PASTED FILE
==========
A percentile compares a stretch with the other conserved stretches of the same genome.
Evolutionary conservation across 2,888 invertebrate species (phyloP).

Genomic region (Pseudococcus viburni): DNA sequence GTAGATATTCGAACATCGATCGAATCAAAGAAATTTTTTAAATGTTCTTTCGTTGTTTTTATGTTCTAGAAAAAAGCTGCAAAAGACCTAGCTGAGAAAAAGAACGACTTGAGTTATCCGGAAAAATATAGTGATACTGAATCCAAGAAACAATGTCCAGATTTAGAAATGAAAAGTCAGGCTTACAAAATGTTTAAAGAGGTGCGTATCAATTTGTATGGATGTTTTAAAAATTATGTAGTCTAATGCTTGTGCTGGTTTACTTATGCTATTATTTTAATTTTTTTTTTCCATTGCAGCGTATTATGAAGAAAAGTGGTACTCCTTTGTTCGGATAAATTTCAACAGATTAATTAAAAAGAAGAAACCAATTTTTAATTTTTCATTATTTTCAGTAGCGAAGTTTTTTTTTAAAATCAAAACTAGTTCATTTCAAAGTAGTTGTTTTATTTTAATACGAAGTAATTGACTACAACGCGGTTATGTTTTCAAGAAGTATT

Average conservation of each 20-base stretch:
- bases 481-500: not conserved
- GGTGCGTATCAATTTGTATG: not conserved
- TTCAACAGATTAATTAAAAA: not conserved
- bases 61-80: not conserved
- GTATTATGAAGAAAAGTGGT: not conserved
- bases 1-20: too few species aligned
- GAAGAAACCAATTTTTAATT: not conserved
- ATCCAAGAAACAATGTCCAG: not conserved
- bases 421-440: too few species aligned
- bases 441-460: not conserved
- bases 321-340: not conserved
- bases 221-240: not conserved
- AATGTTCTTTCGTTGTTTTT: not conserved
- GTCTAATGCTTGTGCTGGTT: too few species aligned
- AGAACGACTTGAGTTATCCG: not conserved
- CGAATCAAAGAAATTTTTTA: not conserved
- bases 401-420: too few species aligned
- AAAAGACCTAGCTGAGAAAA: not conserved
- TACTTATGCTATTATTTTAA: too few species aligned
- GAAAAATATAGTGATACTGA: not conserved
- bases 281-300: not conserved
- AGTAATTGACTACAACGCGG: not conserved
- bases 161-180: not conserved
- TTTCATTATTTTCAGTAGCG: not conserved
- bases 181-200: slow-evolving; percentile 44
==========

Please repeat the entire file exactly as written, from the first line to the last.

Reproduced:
A percentile compares a stretch with the other conserved stretches of the same genome.
Evolutionary conservation across 2,888 invertebrate species (phyloP).

Genomic region (Pseudococcus viburni): DNA sequence GTAGATATTCGAACATCGATCGAATCAAAGAAATTTTTTAAATGTTCTTTCGTTGTTTTTATGTTCTAGAAAAAAGCTGCAAAAGACCTAGCTGAGAAAAAGAACGACTTGAGTTATCCGGAAAAATATAGTGATACTGAATCCAAGAAACAATGTCCAGATTTAGAAATGAAAAGTCAGGCTTACAAAATGTTTAAAGAGGTGCGTATCAATTTGTATGGATGTTTTAAAAATTATGTAGTCTAATGCTTGTGCTGGTTTACTTATGCTATTATTTTAATTTTTTTTTTCCATTGCAGCGTATTATGAAGAAAAGTGGTACTCCTTTGTTCGGATAAATTTCAACAGATTAATTAAAAAGAAGAAACCAATTTTTAATTTTTCATTATTTTCAGTAGCGAAGTTTTTTTTTAAAATCAAAACTAGTTCATTTCAAAGTAGTTGTTTTATTTTAATACGAAGTAATTGACTACAACGCGGTTATGTTTTCAAGAAGTATT

Average conservation of each 20-base stretch:
- bases 481-500: not conserved
- GGTGCGTATCAATTTGTATG: not conserved
- TTCAACAGATTAATTAAAAA: not conserved
- bases 61-80: not conserved
- GTATTATGAAGAAAAGTGGT: not conserved
- bases 1-20: too few species aligned
- GAAGAAACCAATTTTTAATT: not conserved
- ATCCAAGAAACAATGTCCAG: not conserved
- bases 421-440: too few species aligned
- bases 441-460: not conserved
- bases 321-340: not conserved
- bases 221-240: not conserved
- AATGTTCTTTCGTTGTTTTT: not conserved
- GTCTAATGCTTGTGCTGGTT: too few species aligned
- AGAACGACTTGAGTTATCCG: not conserved
- CGAATCAAAGAAATTTTTTA: not conserved
- bases 401-420: too few species aligned
- AAAAGACCTAGCTGAGAAAA: not conserved
- TACTTATGCTATTATTTTAA: too few species aligned
- GAAAAATATAGTGATACTGA: not conserved
- bases 281-300: not conserved
- AGTAATTGACTACAACGCGG: not conserved
- bases 161-180: not conserved
- TTTCATTATTTTCAGTAGCG: not conserved
- bases 181-200: slow-evolving; percentile 44